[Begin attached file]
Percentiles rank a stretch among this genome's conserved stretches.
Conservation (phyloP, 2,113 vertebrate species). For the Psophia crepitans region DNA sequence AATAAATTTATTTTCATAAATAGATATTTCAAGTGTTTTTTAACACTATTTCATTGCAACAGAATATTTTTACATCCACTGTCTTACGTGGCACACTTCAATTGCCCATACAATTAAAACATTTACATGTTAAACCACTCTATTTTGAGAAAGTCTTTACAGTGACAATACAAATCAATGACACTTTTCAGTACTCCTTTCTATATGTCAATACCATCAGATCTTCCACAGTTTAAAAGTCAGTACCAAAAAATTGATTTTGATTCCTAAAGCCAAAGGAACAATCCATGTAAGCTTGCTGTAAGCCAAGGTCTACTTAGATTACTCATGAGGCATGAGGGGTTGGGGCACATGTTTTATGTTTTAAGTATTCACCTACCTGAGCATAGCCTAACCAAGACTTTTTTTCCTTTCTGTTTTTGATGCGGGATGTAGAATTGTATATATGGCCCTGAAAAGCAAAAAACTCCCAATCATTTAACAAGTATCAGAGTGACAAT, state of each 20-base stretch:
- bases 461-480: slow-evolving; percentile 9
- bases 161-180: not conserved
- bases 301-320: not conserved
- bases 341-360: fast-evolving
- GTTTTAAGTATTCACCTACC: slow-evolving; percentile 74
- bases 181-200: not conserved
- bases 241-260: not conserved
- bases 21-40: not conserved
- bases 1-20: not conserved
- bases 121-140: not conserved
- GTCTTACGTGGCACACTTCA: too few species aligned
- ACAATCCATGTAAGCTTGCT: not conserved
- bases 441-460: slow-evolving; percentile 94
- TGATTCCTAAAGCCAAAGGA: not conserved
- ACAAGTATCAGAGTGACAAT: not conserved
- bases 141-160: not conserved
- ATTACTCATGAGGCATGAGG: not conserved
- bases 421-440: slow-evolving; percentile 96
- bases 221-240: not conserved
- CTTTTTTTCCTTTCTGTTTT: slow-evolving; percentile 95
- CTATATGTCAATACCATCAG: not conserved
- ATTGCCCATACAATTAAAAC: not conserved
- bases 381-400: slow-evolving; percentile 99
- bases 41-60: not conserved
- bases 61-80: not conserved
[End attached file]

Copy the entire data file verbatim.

Percentiles rank a stretch among this genome's conserved stretches.
Conservation (phyloP, 2,113 vertebrate species). For the Psophia crepitans region DNA sequence AATAAATTTATTTTCATAAATAGATATTTCAAGTGTTTTTTAACACTATTTCATTGCAACAGAATATTTTTACATCCACTGTCTTACGTGGCACACTTCAATTGCCCATACAATTAAAACATTTACATGTTAAACCACTCTATTTTGAGAAAGTCTTTACAGTGACAATACAAATCAATGACACTTTTCAGTACTCCTTTCTATATGTCAATACCATCAGATCTTCCACAGTTTAAAAGTCAGTACCAAAAAATTGATTTTGATTCCTAAAGCCAAAGGAACAATCCATGTAAGCTTGCTGTAAGCCAAGGTCTACTTAGATTACTCATGAGGCATGAGGGGTTGGGGCACATGTTTTATGTTTTAAGTATTCACCTACCTGAGCATAGCCTAACCAAGACTTTTTTTCCTTTCTGTTTTTGATGCGGGATGTAGAATTGTATATATGGCCCTGAAAAGCAAAAAACTCCCAATCATTTAACAAGTATCAGAGTGACAAT, state of each 20-base stretch:
- bases 461-480: slow-evolving; percentile 9
- bases 161-180: not conserved
- bases 301-320: not conserved
- bases 341-360: fast-evolving
- GTTTTAAGTATTCACCTACC: slow-evolving; percentile 74
- bases 181-200: not conserved
- bases 241-260: not conserved
- bases 21-40: not conserved
- bases 1-20: not conserved
- bases 121-140: not conserved
- GTCTTACGTGGCACACTTCA: too few species aligned
- ACAATCCATGTAAGCTTGCT: not conserved
- bases 441-460: slow-evolving; percentile 94
- TGATTCCTAAAGCCAAAGGA: not conserved
- ACAAGTATCAGAGTGACAAT: not conserved
- bases 141-160: not conserved
- ATTACTCATGAGGCATGAGG: not conserved
- bases 421-440: slow-evolving; percentile 96
- bases 221-240: not conserved
- CTTTTTTTCCTTTCTGTTTT: slow-evolving; percentile 95
- CTATATGTCAATACCATCAG: not conserved
- ATTGCCCATACAATTAAAAC: not conserved
- bases 381-400: slow-evolving; percentile 99
- bases 41-60: not conserved
- bases 61-80: not conserved